Let’s make a few observations on the Iowa results, starting with the fact that two middle-aged Hispanics and a black man won 60 percent of the Republican vote.

Meanwhile, the Democratic field has been narrowed to two elderly people of pallor who are competing to see which one can run further to the extreme left of the political spectrum.

There’s been speculation about whether Hillary Clinton actually won the Democratic caucuses by a half-dozen random coin flips — hardly a genuine “win” — but media reports contradict each other and the end result was she got four more state convention delegates than Sen. Bernie Sanders.

Speaking of the Party of the Rich, CNN reported Feb. 1 that a super PAC supporting Clinton just got a $6 million donation from progressive billionaire George Soros.

Soros, who made most of his fortune through currency manipulation, previously gave $5 million to support President Barack Obama.

Clinton raised a total of $112 million in 2015, and continues to build on that.


Sanders raised $73 million last year and added $20 million in January alone, CNN reported.

Sanders boasts he has many more small donors than Hillary, but interestingly, as Investor’s Business Daily noted Feb. 1, he is supported by the leftwing group Moveon.org, which also is a big beneficiary of George Soros’ contributions.

Some would say Soros is hedging his bets, but what socialist Sanders calls it is unknown, pretending as he does that big money is not part of his campaign.

Still, his money has bought him the best single commercial of the campaign so far. “We’ve All Come to Look for America” is stirring and upbeat, building to a crescendo of enthusiastic Bernie backers crowding his rallies while cheering their heads off (even if it’s only for the free stuff he promises them at every opportunity).

I’m sure Hillary would have liked to show the same thing, if she could ever hold a rally that attracted that many people.

Sure, Republicans in total are spending similar amounts. But the party that’s proudly running “against Wall Street” doesn’t seem reluctant to pursue big-money moguls when it needs ready supplies of campaign cash or other outside assistance.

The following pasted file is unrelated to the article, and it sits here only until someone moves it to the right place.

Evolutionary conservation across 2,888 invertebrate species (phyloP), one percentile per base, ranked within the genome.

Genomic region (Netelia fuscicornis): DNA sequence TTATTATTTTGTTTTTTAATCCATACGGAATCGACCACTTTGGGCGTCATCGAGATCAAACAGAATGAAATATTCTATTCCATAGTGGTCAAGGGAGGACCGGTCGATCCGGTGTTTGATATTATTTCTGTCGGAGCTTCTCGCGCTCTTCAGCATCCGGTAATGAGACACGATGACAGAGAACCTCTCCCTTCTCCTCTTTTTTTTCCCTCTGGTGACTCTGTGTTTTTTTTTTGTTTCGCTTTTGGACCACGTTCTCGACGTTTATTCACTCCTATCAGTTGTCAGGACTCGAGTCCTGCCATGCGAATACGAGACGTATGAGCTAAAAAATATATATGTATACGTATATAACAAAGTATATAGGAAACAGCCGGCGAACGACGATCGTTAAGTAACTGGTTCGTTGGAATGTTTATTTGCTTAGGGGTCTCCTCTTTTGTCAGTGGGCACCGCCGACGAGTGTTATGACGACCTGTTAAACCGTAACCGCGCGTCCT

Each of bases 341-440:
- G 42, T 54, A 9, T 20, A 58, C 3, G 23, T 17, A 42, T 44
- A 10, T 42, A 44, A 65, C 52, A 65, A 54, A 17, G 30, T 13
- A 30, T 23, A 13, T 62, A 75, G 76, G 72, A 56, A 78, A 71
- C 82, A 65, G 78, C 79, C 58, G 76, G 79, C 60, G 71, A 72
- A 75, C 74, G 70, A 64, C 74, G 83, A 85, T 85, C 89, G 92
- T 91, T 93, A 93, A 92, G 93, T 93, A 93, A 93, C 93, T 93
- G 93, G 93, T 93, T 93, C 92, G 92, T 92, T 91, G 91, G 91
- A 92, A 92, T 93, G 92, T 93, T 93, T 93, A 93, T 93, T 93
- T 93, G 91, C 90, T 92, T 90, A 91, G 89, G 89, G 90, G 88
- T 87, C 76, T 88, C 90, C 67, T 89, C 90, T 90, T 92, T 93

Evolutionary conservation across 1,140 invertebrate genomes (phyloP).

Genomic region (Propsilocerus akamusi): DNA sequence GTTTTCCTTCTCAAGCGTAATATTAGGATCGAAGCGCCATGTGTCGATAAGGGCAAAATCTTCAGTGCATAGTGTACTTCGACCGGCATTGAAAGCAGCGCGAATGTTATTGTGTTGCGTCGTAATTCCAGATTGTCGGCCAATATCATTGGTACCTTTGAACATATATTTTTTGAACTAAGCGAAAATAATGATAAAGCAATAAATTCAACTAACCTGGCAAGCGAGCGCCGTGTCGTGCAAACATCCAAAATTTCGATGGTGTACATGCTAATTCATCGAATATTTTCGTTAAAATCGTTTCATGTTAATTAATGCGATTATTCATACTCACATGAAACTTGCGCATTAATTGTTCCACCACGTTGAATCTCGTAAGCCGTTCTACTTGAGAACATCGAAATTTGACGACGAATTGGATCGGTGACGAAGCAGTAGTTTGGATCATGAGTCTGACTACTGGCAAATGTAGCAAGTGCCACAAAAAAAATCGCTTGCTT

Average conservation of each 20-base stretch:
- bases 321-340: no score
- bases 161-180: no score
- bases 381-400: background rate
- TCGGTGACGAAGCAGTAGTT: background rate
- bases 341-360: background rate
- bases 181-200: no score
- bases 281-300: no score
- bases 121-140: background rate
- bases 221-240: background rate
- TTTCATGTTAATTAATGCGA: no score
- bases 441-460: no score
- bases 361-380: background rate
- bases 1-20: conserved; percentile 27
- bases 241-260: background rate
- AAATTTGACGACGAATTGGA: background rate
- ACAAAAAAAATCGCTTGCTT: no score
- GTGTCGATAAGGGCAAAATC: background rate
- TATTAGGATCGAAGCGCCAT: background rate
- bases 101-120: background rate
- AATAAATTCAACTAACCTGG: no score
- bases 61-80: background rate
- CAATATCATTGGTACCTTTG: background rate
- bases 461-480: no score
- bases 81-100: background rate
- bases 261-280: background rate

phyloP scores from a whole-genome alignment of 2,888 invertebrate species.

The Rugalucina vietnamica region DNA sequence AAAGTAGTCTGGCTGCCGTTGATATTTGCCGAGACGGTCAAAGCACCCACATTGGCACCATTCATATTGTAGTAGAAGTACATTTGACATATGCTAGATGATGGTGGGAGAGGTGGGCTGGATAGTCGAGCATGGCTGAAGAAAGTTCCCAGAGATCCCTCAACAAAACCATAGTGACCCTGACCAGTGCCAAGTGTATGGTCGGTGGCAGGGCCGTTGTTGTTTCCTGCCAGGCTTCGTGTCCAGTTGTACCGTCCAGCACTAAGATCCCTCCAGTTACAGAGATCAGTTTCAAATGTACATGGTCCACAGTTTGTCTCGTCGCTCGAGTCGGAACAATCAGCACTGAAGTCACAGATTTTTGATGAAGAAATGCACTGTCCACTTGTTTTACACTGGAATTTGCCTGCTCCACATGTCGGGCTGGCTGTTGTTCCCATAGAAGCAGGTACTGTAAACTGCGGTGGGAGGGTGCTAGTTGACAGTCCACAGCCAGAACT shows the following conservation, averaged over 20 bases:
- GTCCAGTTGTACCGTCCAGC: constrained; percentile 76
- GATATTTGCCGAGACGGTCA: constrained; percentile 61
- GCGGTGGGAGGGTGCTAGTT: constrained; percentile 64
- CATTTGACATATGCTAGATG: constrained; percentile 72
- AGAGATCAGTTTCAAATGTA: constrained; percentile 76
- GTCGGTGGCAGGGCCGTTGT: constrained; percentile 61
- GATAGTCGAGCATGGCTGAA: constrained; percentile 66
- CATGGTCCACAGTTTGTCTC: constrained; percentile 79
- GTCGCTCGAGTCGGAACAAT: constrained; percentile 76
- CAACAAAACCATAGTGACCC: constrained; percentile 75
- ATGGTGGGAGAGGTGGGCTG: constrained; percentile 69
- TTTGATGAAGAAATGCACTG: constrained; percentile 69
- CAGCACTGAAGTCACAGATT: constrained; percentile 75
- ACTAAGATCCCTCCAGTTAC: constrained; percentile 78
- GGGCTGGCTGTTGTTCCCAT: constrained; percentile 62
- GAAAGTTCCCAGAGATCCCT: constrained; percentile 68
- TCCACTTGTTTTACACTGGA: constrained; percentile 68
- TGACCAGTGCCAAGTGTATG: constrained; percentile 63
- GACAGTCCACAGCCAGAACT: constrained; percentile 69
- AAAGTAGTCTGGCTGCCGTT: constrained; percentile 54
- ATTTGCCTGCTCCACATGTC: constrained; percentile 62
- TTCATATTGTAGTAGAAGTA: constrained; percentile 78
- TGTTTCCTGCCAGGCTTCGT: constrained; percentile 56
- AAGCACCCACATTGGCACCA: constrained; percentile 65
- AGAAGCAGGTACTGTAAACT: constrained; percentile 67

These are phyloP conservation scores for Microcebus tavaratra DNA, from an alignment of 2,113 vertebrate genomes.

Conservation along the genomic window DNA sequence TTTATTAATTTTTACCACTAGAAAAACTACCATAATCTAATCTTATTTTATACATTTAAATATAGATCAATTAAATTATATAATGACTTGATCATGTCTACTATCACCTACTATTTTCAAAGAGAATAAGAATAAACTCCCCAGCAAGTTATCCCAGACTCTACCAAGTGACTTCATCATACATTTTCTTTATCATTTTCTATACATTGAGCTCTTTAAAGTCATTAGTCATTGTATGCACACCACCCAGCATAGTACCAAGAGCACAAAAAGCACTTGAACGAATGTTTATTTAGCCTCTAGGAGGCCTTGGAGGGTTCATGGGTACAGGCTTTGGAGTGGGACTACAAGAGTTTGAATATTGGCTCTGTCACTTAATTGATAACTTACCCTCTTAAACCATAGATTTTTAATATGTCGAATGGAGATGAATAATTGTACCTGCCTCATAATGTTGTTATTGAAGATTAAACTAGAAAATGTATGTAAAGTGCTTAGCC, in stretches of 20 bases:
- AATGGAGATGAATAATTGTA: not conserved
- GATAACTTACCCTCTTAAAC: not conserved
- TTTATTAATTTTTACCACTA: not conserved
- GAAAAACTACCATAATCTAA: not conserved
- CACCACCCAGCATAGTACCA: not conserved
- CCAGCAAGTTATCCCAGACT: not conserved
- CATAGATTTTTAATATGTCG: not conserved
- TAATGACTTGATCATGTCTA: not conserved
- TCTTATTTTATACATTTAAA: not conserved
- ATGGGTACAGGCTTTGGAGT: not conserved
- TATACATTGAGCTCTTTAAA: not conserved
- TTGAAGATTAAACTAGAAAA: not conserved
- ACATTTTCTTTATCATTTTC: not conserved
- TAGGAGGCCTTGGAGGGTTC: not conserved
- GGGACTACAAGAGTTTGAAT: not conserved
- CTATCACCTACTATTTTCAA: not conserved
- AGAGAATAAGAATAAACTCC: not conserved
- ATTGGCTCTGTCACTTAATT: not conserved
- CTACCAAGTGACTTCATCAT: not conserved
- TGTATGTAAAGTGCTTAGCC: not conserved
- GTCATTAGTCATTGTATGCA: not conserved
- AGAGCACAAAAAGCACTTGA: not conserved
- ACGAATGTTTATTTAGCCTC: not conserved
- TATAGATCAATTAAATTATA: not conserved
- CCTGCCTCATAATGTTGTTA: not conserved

Yes, you could say that’s an argument for the public financing of campaigns.

But the Constitution prohibits making that mandatory, and the first one to volunteer for it at the national level will end up feeling as if he or she tried to stop a buffalo stampede by standing in front of it while waving a hankie.

Iowa’s turnout totals had some good news for Republicans, and less so for Democrats. Eight years ago, when their ticket was last contested, 220,000 Democrats turned out, twice the number of Republicans.

But this year, Democratic turnout dropped to 170,000, while Republicans mustered 10,000 more than that, a record for the party.

Looking ahead, the 800-pound gorilla hiding behind the teleprompter is the continuing controversy over Hillary’s private-server emails as secretary of state.

The number with classified content runs more than 1,200, the Politico website reported a month ago. And recently the State Department held back 22 of them, saying they were so secret that even revealing their titles was too much to risk.


The latest allegations are even worse: According to former National Security Agency analyst John R. Schindler, writing on the Observer.com website Feb. 1, a number of emails contained the identities of U.S. agents abroad, including both Americans and foreigners.

If Iran, Russia or China got hold of Clinton’s emails — which both former Secretary of Defense Robert Gates and former Deputy CIA Director Michael Morell said last month is almost certain — the content of such messages could destroy their effectiveness and possibly endanger their lives.

Hillary has said the State Department needs to release the 22 emails, which, if they are as sensitive as is claimed, simply won’t happen. Schindler calls that demand “pure political theater.”

Clinton also claimed that none of the emails were “marked classified” when she got them. But, as Schindler notes, that’s no excuse under the law, because it was her legal responsibility to determine the classification of a document before retransmitting or stored it outside a secure system.

Hillary downplays the scandal, and much of the national media abets her by minimizing or even ignoring the story. But instead of going away, it keeps on building.

Now the questions are, will the FBI recommend an indictment? And if it does, is the Justice Department too partisan to accept it?

My guesses? Yes, and yes.

M.D. Harmon, a retired journalist and military officer, is a freelance witer and speaker. He can be contacted at:

[email protected]

Only subscribers are eligible to post comments. Please subscribe or login first for digital access. Here’s why.

Use the form below to reset your password. When you've submitted your account email, we will send an email with a reset code.

filed under: